I posted all the trouble tree info you should need to figure out your P0441 it's probably just a bad vent solenoid. Let me know what you find.
The evaporative system reduces hydrocarbon emissions by trapping fuel tank vapors until they can be burned as part of the incoming fuel charge. Evaporating fuel is stored in a charcoal canister until it can be flushed into the intake manifold.
The evaporative control system is made up of the following components:
1. Fuel tank, fuel/vapor separator and fuel tank pressure sensor.
2. Canister and canister close valve.
3. Purge control valve.
In normal operation, the purge control valve opens and closes depending on throttle angle and intake manifold vacuum. When it opens fuel vapors are flushed from the canister and drawn into the intake manifold. To avoid a vacuum build-up in the canister, the canister close valve in normally held open to allow fresh air to replace the vapors drawn into the intake manifold.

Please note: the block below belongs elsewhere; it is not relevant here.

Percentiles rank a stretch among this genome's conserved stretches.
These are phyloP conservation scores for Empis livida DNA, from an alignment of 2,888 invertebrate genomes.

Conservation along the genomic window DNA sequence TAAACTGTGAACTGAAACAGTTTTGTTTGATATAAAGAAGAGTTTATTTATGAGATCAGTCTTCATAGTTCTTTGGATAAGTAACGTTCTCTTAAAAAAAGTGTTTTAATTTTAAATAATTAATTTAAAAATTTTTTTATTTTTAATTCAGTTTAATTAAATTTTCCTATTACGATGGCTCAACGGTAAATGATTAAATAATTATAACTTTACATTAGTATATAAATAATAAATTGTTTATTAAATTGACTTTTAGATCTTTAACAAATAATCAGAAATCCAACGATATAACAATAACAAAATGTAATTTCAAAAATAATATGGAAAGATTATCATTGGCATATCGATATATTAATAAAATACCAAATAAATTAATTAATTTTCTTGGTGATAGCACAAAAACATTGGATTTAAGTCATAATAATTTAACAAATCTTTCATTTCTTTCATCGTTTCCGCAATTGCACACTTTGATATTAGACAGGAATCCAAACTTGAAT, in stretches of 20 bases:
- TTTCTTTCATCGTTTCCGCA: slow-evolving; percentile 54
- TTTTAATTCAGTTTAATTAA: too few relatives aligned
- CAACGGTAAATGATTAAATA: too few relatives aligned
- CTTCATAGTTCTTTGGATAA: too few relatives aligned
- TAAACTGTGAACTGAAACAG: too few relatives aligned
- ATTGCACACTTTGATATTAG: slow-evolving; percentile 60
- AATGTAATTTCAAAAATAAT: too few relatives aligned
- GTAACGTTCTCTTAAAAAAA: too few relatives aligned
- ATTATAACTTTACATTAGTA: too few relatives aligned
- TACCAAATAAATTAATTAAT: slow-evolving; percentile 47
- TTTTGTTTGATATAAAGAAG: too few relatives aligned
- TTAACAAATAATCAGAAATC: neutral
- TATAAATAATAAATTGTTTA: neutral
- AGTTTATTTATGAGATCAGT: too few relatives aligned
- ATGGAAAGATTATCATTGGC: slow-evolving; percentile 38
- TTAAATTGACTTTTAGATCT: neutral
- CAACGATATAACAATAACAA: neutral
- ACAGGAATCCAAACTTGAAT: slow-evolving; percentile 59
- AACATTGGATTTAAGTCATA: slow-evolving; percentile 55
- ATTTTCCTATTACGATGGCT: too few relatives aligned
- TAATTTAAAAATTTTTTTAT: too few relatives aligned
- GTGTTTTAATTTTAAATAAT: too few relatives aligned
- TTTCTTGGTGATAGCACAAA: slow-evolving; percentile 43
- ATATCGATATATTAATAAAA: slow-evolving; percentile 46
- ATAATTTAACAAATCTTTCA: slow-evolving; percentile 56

The leak test is completed in three steps.
1. To draw the system down to manifold vacuum, the canister close valve shuts and the purge control solenoid valve opens. The fuel tank pressure sensor monitors the rate at which pressure drops in the system.
2. The fuel tank pressure sensor now monitors how well the system holds the vacuum. The purge control solenoid valve closes, completely sealing the system.
3. At the end of the test, the canister close valve opens and the purge control solenoid valve returns to its cycling mode. If the canister close valve is stuck closed, the fuel tank pressure sensor will see that the system remains under a vacuum and code P0446 is set.
Note that water or other debris in the line between the purge control solenoid valve and canister can also set code P0446. If the purge control valve is stuck open, code P0445 may be set. To clear lines of debris, blow compressed air through the lines.
Images (click to enlarge)
Saturday, January 8th, 2011 AT 6:36 PM